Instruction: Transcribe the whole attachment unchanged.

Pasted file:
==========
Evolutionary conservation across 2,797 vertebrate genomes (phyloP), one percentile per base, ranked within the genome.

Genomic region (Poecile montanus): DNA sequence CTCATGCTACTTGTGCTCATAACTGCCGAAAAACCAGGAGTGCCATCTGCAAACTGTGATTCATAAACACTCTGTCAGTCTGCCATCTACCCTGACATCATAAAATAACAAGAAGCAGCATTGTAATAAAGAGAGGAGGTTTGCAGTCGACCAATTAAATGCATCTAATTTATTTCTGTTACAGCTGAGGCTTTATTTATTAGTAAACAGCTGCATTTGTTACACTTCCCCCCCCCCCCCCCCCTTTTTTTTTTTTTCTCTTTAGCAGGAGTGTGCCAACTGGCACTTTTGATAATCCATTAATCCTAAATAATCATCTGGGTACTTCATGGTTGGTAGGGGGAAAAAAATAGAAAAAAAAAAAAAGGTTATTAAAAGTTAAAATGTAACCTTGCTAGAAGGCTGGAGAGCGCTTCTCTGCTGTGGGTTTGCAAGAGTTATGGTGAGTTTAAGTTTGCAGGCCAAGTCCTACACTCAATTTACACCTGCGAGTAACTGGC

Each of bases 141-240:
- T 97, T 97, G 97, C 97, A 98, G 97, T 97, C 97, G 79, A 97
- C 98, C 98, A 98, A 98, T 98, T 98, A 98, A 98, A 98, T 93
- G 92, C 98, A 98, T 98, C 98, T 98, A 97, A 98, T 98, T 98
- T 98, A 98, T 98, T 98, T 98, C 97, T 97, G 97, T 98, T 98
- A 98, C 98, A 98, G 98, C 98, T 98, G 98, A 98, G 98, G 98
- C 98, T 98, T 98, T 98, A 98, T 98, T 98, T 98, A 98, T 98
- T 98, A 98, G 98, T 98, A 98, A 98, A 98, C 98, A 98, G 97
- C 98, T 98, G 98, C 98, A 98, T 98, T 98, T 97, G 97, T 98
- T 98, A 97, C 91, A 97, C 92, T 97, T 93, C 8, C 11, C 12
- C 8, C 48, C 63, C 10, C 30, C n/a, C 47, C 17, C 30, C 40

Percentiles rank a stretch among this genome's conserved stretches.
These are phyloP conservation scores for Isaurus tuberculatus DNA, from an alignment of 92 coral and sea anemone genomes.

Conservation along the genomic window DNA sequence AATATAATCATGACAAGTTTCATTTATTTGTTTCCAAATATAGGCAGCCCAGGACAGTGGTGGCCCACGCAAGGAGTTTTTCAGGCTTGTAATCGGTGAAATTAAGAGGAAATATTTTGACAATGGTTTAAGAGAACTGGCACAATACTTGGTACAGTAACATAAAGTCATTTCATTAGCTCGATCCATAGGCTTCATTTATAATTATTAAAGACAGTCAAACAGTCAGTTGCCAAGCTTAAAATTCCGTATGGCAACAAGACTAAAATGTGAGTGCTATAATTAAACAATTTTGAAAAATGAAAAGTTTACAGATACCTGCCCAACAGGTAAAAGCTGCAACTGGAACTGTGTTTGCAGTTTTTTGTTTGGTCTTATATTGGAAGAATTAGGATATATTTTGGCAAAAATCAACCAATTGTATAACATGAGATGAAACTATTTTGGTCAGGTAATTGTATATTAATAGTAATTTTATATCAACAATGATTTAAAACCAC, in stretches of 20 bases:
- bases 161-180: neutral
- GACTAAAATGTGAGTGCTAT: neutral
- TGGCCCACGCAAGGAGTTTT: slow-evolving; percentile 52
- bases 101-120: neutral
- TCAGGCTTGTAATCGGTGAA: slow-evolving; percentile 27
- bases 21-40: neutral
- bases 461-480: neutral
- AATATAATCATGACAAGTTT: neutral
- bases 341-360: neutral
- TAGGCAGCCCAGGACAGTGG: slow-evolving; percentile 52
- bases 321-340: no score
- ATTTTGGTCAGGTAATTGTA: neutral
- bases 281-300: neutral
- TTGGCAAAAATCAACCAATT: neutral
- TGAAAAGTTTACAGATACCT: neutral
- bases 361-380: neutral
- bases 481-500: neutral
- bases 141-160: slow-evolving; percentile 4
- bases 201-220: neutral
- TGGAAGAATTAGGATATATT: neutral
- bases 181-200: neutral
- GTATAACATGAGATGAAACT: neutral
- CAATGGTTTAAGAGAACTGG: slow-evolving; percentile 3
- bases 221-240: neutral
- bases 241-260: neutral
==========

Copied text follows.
Evolutionary conservation across 2,797 vertebrate genomes (phyloP), one percentile per base, ranked within the genome.

Genomic region (Poecile montanus): DNA sequence CTCATGCTACTTGTGCTCATAACTGCCGAAAAACCAGGAGTGCCATCTGCAAACTGTGATTCATAAACACTCTGTCAGTCTGCCATCTACCCTGACATCATAAAATAACAAGAAGCAGCATTGTAATAAAGAGAGGAGGTTTGCAGTCGACCAATTAAATGCATCTAATTTATTTCTGTTACAGCTGAGGCTTTATTTATTAGTAAACAGCTGCATTTGTTACACTTCCCCCCCCCCCCCCCCCTTTTTTTTTTTTTCTCTTTAGCAGGAGTGTGCCAACTGGCACTTTTGATAATCCATTAATCCTAAATAATCATCTGGGTACTTCATGGTTGGTAGGGGGAAAAAAATAGAAAAAAAAAAAAAGGTTATTAAAAGTTAAAATGTAACCTTGCTAGAAGGCTGGAGAGCGCTTCTCTGCTGTGGGTTTGCAAGAGTTATGGTGAGTTTAAGTTTGCAGGCCAAGTCCTACACTCAATTTACACCTGCGAGTAACTGGC

Each of bases 141-240:
- T 97, T 97, G 97, C 97, A 98, G 97, T 97, C 97, G 79, A 97
- C 98, C 98, A 98, A 98, T 98, T 98, A 98, A 98, A 98, T 93
- G 92, C 98, A 98, T 98, C 98, T 98, A 97, A 98, T 98, T 98
- T 98, A 98, T 98, T 98, T 98, C 97, T 97, G 97, T 98, T 98
- A 98, C 98, A 98, G 98, C 98, T 98, G 98, A 98, G 98, G 98
- C 98, T 98, T 98, T 98, A 98, T 98, T 98, T 98, A 98, T 98
- T 98, A 98, G 98, T 98, A 98, A 98, A 98, C 98, A 98, G 97
- C 98, T 98, G 98, C 98, A 98, T 98, T 98, T 97, G 97, T 98
- T 98, A 97, C 91, A 97, C 92, T 97, T 93, C 8, C 11, C 12
- C 8, C 48, C 63, C 10, C 30, C n/a, C 47, C 17, C 30, C 40

Percentiles rank a stretch among this genome's conserved stretches.
These are phyloP conservation scores for Isaurus tuberculatus DNA, from an alignment of 92 coral and sea anemone genomes.

Conservation along the genomic window DNA sequence AATATAATCATGACAAGTTTCATTTATTTGTTTCCAAATATAGGCAGCCCAGGACAGTGGTGGCCCACGCAAGGAGTTTTTCAGGCTTGTAATCGGTGAAATTAAGAGGAAATATTTTGACAATGGTTTAAGAGAACTGGCACAATACTTGGTACAGTAACATAAAGTCATTTCATTAGCTCGATCCATAGGCTTCATTTATAATTATTAAAGACAGTCAAACAGTCAGTTGCCAAGCTTAAAATTCCGTATGGCAACAAGACTAAAATGTGAGTGCTATAATTAAACAATTTTGAAAAATGAAAAGTTTACAGATACCTGCCCAACAGGTAAAAGCTGCAACTGGAACTGTGTTTGCAGTTTTTTGTTTGGTCTTATATTGGAAGAATTAGGATATATTTTGGCAAAAATCAACCAATTGTATAACATGAGATGAAACTATTTTGGTCAGGTAATTGTATATTAATAGTAATTTTATATCAACAATGATTTAAAACCAC, in stretches of 20 bases:
- bases 161-180: neutral
- GACTAAAATGTGAGTGCTAT: neutral
- TGGCCCACGCAAGGAGTTTT: slow-evolving; percentile 52
- bases 101-120: neutral
- TCAGGCTTGTAATCGGTGAA: slow-evolving; percentile 27
- bases 21-40: neutral
- bases 461-480: neutral
- AATATAATCATGACAAGTTT: neutral
- bases 341-360: neutral
- TAGGCAGCCCAGGACAGTGG: slow-evolving; percentile 52
- bases 321-340: no score
- ATTTTGGTCAGGTAATTGTA: neutral
- bases 281-300: neutral
- TTGGCAAAAATCAACCAATT: neutral
- TGAAAAGTTTACAGATACCT: neutral
- bases 361-380: neutral
- bases 481-500: neutral
- bases 141-160: slow-evolving; percentile 4
- bases 201-220: neutral
- TGGAAGAATTAGGATATATT: neutral
- bases 181-200: neutral
- GTATAACATGAGATGAAACT: neutral
- CAATGGTTTAAGAGAACTGG: slow-evolving; percentile 3
- bases 221-240: neutral
- bases 241-260: neutral